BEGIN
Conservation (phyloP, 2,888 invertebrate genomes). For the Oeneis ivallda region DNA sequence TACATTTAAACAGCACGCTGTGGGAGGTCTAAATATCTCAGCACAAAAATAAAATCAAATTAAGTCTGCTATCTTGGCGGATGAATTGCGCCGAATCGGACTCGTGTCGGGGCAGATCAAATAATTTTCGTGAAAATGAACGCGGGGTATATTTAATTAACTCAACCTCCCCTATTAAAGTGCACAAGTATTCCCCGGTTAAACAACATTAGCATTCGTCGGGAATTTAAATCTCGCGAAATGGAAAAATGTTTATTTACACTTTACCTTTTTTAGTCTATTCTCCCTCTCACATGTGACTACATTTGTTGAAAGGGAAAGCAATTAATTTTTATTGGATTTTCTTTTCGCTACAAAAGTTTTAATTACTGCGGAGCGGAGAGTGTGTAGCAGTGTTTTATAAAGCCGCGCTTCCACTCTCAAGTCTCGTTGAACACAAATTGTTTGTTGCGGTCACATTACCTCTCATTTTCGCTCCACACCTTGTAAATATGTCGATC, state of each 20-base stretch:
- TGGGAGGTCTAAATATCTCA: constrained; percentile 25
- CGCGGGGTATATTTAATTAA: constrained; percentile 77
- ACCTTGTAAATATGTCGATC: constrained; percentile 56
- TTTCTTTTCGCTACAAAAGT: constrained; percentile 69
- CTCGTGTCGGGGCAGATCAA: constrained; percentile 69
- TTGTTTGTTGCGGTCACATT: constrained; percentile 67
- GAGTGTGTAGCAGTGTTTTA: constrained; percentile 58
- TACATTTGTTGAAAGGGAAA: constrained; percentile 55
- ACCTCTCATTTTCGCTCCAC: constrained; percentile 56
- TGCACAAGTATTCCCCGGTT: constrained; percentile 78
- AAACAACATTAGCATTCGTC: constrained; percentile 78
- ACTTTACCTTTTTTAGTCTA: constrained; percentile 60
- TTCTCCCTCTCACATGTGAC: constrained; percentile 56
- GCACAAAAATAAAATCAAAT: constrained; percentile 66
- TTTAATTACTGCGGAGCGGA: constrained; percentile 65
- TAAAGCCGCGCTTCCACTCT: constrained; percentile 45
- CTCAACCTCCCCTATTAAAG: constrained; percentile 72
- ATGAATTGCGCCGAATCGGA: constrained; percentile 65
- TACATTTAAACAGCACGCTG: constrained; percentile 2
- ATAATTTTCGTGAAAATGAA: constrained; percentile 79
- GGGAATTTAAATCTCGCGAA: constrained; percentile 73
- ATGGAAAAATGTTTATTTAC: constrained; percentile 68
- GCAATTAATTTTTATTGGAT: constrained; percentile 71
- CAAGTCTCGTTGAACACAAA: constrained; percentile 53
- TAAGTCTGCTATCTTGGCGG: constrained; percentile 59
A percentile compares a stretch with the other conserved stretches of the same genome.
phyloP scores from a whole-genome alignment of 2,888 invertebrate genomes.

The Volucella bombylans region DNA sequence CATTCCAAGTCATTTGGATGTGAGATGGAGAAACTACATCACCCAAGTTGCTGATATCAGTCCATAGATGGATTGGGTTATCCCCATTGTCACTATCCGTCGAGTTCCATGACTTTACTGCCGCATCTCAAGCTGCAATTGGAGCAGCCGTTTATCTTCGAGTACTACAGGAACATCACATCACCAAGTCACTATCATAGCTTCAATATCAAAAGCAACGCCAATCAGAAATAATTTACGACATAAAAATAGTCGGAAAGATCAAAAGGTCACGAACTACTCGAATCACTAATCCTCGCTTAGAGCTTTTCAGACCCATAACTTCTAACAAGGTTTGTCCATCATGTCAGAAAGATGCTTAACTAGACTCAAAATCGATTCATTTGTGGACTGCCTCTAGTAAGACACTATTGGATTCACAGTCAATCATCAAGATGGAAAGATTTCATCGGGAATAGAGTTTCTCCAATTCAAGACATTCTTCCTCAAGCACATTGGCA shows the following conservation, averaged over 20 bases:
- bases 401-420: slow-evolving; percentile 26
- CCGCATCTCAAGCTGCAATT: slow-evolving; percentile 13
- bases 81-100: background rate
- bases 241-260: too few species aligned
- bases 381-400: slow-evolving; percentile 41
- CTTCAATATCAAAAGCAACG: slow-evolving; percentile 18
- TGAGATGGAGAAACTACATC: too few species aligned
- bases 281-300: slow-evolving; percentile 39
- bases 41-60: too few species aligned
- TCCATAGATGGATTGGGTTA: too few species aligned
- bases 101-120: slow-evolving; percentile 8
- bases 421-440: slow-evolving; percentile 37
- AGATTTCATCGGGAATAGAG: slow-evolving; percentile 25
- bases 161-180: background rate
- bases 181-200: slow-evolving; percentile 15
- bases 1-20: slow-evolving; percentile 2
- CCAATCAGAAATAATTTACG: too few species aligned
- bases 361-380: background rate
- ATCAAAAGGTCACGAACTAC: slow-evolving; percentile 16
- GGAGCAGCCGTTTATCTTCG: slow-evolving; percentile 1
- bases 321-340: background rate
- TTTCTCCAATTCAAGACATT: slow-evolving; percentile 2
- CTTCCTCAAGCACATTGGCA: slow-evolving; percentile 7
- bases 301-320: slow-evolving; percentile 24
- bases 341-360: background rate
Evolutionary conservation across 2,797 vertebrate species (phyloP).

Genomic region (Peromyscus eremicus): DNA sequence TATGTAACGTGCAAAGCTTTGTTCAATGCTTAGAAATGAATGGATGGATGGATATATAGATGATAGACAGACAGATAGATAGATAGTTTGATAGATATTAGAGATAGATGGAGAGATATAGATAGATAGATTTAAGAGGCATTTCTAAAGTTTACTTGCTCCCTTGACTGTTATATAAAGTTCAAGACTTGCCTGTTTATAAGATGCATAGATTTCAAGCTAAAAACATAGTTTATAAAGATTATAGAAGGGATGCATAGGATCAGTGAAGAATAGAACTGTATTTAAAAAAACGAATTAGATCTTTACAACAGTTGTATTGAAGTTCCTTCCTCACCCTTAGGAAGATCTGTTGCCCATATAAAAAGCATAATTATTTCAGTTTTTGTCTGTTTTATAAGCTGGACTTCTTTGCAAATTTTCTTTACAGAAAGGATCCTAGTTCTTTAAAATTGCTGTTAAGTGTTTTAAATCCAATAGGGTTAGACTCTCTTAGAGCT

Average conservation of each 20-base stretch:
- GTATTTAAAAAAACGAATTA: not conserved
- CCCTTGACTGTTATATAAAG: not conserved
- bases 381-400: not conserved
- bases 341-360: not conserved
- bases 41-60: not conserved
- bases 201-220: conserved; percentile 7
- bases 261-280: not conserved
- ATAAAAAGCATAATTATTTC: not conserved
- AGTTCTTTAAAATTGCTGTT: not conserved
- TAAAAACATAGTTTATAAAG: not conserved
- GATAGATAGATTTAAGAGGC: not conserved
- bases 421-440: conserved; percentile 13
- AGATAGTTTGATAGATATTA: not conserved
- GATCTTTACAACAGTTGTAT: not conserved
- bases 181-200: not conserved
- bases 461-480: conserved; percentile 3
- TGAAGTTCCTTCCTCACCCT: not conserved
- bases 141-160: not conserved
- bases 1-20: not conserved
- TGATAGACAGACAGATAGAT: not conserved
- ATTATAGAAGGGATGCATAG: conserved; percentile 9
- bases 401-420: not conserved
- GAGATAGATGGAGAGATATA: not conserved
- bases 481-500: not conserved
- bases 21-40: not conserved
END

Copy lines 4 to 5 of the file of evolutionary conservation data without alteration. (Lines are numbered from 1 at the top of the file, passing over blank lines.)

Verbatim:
- ACCTTGTAAATATGTCGATC: constrained; percentile 56
- TTTCTTTTCGCTACAAAAGT: constrained; percentile 69